I’ve been getting multiple exposure to Rails from different sources in an attempt to saturate my understanding. I’m going through the book, Agile Web Development with Rails 5, by Sam Ruby et al. Unfortunately my app doesn’t always behave according the author’s expectations. I recently had to just overwrite my files with the source files, which turned all my Haml files back to ERB. As I continued through the section on “Capturing an Order”, I first ran
rake haml:replace_erbs. But when I finished updating my code per the tutorial and read, “We’re ready to play with our form. Add some stuff to your cart, and then click the Checkout button. You should see something like the following screenshot.” I saw this instead in my browser:
ActionController::UnknownFormat in StoreController#index StoreController#index is missing a template for this request format and variant. request.formats: ["text/html"] request.variant:  NOTE! For XHR/Ajax or API requests, this action would normally respond with 204 No Content: an empty white screen. Since you're loading it in a web browser, we assume that you expected to actually render a template, not nothing, so we're showing an error to be extra-clear. If you expect 204 No Content, carry on. That's what you'll get from an XHR or API request. Give it a shot.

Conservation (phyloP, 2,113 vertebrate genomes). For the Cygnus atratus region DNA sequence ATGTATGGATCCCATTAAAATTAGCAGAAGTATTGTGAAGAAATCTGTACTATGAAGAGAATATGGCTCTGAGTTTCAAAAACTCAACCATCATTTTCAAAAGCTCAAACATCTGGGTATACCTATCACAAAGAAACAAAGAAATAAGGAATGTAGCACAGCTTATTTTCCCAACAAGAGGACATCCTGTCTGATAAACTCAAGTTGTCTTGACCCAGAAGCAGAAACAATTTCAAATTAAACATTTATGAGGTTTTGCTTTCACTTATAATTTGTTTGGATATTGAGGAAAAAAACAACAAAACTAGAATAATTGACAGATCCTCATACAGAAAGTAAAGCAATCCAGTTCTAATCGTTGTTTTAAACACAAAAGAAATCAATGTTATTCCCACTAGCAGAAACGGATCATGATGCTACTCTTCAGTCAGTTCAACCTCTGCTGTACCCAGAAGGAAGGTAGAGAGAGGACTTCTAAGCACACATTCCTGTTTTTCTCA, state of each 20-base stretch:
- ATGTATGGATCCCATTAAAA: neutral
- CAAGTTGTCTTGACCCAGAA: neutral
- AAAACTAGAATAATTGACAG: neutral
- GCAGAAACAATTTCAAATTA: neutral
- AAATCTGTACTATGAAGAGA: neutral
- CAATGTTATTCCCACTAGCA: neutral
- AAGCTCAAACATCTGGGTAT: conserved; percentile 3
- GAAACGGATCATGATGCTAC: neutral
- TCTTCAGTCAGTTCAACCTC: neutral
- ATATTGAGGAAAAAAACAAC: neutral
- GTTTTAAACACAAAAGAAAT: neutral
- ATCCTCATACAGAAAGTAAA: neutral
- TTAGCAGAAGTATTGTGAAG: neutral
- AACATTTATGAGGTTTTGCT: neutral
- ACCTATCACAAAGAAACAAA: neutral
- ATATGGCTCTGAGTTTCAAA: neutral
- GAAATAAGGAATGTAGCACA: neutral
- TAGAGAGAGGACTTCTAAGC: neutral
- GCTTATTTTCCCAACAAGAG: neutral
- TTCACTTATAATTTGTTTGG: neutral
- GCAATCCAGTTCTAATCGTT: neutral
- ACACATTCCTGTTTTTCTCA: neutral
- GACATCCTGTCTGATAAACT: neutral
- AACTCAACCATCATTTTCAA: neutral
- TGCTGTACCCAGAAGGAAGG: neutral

All the Stack Overflow and tutorials suggested that I was missing the
app/views/store/index.html.haml file, or that I needed to explicitly include in my
respond_to block because of my terminal’s output:
Started GET "/" for ::1 at 2017-07-25 10:20:45 -0500 ActiveRecord::SchemaMigration Load (0.3ms) SELECT "schema_migrations".* FROM "schema_migrations" Processing by StoreController#index as HTML Cart Load (0.2ms) SELECT "carts".* FROM "carts" WHERE "carts"."id" = ? LIMIT ? [["id", 18], ["LIMIT", 1]] Completed 406 Not Acceptable in 91ms (ActiveRecord: 0.6ms)
respond_to suggestions were a good clue, though. I suspected that this was a Haml issue, so I changed my filename suffix back to
.erb for the
store/index, and here’s my browser’s output:
So it literally spit out the Haml code. Good— I just concluded that Rails wasn’t rendering my Haml file. So what’s the complicated fix? I needed to add
gem 'haml' to my Gemfile. I like these exercises in playing detective; it helps me not take the error messages literally, but instead better understand how they were generated in the first place.